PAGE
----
All saints have prescribed a remedy for the common man’s attachment to the sensory world. Shri Samartha, in particular, investigated and accurately diagnosed this ‘disease’ as consisting in the belief that worldly life is pleasurable, whereas it is fundamentally the exact opposite. To effect a cure, however, needs a medical regimen besides correct diagnosis. The medicine must be the one appropriate to the illness. Spirituality will be acceptable to one who finds worldly life rife with misery.
A confirmed drunkard squanders all his money and belongings in drink. When not drunk, he thinks quite sensibly about his wife and children and his life in society, but his reason fails to find the way out of the impasse. To forget the tangled situation, he resorts again to drink even more vigorously, until eventually he lands in utter ruin. Exactly similar is the situation of the common man with his infatuation for worldly life. He feels charmed when he begins. After some time he becomes wearied and loses his zest and, despairing of ever being able to pursue the spiritual quest, again plunges into worldly life until, finally, he miserably succumbs.
One who seeks to inflict harm on others is bad enough, but the world has at least the chance to defend itself. On the other hand, who can help a person who is determined to ruin himself? Isn’t it truly suicidal? So, too, is one who thinks of nothing but the material world and material life. Knowing well that they are illusory and transitory, he tries to feel happy with them. He takes it for granted that God has created the world for him to enjoy, and gets more and more entangled with it till he comes to his end. Men do the self-same things every day, without noticing the monotonous repetition; the same eating, the same service or business, the same striving for money, and such other things. The marvel is that they do not feel bored with the monotony. The reason can be either that it is genuinely pleasurable, or that greed and hope have no end. Evidently, the latter is the correct reason; greed and desire are truly insatiable. Is it not surprising that, though repeatedly disproved, the idea that worldly life is going to be pleasurable is one to which man fondly and tenaciously clings? One who refuses to take his own experience into account can never learn wisdom.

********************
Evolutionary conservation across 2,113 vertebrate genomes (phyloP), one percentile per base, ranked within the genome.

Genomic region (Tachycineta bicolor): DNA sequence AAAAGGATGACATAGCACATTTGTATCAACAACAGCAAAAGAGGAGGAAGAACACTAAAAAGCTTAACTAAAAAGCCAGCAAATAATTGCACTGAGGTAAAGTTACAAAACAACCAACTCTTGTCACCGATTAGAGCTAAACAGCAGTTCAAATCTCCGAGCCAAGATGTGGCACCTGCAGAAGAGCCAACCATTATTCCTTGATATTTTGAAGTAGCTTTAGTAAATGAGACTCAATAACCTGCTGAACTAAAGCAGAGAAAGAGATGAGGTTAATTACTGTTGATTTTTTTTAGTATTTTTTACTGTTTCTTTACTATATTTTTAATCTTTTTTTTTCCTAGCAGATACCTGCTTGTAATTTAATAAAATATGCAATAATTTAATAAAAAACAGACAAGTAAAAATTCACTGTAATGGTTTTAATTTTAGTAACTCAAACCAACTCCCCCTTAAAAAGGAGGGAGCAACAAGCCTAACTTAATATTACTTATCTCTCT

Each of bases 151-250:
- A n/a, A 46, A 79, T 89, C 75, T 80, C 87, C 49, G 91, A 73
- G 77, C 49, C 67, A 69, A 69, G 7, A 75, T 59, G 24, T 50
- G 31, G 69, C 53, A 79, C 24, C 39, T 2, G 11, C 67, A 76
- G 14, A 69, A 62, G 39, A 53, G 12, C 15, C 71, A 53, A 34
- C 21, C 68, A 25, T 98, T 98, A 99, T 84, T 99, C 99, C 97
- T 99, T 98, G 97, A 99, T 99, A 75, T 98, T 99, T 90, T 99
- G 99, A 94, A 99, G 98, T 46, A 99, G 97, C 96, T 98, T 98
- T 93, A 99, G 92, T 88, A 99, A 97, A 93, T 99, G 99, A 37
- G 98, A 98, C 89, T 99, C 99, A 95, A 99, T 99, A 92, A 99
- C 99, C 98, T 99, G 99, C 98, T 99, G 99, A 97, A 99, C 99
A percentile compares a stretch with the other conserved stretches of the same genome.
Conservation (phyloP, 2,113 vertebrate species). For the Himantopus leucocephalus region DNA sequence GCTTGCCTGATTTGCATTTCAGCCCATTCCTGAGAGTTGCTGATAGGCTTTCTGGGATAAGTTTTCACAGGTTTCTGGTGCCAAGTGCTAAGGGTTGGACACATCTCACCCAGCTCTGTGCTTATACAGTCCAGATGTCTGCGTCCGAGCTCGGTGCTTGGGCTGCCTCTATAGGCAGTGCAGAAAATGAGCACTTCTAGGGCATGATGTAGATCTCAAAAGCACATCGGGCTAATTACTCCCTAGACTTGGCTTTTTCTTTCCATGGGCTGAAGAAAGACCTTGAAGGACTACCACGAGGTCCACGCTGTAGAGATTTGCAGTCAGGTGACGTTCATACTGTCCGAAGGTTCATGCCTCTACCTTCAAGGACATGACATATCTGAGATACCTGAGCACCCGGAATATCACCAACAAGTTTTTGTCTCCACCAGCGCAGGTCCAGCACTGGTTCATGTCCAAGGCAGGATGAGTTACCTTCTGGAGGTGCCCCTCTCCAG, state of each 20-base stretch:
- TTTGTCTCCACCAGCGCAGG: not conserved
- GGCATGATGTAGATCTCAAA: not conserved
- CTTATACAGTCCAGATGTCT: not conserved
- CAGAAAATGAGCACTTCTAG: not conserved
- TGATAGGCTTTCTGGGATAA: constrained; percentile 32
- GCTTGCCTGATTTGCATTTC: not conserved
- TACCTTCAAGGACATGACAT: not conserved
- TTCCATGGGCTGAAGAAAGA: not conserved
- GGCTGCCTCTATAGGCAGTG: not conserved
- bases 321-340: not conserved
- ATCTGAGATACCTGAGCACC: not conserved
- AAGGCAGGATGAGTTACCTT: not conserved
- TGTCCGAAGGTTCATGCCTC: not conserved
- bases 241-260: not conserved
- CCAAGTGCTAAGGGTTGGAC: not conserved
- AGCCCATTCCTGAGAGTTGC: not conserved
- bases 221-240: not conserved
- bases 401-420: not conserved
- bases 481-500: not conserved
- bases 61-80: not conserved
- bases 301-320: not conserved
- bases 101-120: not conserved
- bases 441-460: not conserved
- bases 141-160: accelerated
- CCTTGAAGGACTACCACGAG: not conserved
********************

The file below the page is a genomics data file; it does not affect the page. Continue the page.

* * * * *